Eastern Alamance’s women’s basketball team picked up its fifth straight win Friday night with a huge 56-44 road win at Western Alamance. Aside of beating their arch rivals, the win was important for the Eagles in that it placed EAHS in a first place tie in the Mid-State Conference standings.
Western entered the game with a perfect 5-0 mark in conference play, and Eastern’s defensive intensity and poise down the stretch secured what is now a three-way tie atop the league standings, with the Eagles joining the Warriors and Northern Guilford.
“Right now, that sits us in front with Western and Northern (Guilford), who we have the tiebreaker on both. That’s a good spot to be in. Now we’ve got to see what we do with it,” Eastern head coach Tim Krotish said shortly after the Eagles moved to 10-3 overall, and 5-1 in conference play. “I’m very pleased with our effort. Obviously tickled that the kids came out on the road, in front of a big crowd, and kept their composure and did what we had to do down the stretch, which was run out the clock and hit our free throws.”
The Eagles showed Western early on that they had come to Elon ready for a battle, racing out to a 7-0 lead in the opening minutes. Eastern held a slim lead for most of the first half and were out in front 28-23 late in the second quarter before a Western 3-pointer cut the EAHS lead to 28-26 at halftime.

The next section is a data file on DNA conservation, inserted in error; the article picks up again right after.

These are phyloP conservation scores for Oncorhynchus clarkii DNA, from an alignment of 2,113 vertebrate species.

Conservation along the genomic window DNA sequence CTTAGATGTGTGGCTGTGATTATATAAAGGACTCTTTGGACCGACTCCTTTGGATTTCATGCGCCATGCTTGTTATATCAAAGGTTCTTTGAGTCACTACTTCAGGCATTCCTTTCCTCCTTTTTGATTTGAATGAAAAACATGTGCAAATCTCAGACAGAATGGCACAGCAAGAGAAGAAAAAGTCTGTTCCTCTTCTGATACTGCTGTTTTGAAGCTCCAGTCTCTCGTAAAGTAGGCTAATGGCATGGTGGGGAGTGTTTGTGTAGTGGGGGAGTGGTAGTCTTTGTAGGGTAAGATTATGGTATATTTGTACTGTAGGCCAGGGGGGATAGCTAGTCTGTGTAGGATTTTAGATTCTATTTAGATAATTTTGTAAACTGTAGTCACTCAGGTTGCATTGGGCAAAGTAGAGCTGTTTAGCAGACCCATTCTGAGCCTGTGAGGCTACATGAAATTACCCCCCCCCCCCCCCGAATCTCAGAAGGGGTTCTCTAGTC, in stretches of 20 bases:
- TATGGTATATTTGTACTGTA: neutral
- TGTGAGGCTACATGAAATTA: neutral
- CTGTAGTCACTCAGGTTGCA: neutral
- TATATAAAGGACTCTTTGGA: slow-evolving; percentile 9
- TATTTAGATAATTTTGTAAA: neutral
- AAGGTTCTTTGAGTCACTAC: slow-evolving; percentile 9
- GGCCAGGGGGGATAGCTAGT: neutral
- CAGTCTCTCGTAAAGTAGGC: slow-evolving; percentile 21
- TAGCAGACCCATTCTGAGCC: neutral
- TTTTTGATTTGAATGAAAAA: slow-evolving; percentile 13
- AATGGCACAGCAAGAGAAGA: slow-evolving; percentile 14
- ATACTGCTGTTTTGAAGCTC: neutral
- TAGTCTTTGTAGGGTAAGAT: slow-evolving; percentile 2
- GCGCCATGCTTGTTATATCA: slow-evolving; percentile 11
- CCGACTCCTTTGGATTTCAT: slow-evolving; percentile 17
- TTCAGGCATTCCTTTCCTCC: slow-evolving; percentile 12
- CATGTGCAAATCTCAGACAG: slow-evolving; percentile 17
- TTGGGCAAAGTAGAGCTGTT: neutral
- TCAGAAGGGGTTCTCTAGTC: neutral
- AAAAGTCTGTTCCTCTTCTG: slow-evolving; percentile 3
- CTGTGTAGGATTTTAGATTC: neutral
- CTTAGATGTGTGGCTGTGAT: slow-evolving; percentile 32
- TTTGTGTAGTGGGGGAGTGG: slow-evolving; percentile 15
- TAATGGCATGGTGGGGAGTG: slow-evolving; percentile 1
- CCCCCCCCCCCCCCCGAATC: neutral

Eastern had startled Western in the first half with its defensive quickness and ball movement, and the Eagles stuck to the plan early in the third quarter. After Laila Anderson set up Hali Watlkins for a layin with a brilliant pass through the middle, Anderson made a nice crossover to get open and drained a 3-pointer for a 33-28 lead at the 5:20 mark of the third period.
Watkins came up big for the Eagles in the third, scoring on a nice drive and layin for a 37-31 EAHS advantage, and then drawing a foul and making a free throw to give Eastern a 38-31 lead in the final three minutes of the period. As the quarter wound down, Anderson came up with a steal and scored while getting fouled. Her 3-point play gave EAHS a brief 10-point lead - 43-33 - but Western closed within seven points, 43-36, heading into the final period.
Although the Warriors briefly got within five early in the fourth quarter, Anderson came through with a left-handed floater at the 6:40 mark, and senior Makenzy Tucker came through with a jumper with 5:10 to go, which made the score 47-39. Moments later, Watkins got a steal and was fouled attempting a coast-to-coast layup. Watkins’ two free throws regained a 10-point margin for EAHS heading into the final five minutes. Western never got any closer than eight points the rest of the way.
“Obviously, we’re pretty pleased. I think the kids played hard,” Krotish said. “Played hard in the first half, but we had a lot of defensive breakdowns. Stuff that we’d worked on all week not to do, we did. We talked at halftime about fixing those issues. I thought in the second half we played really well defensively.”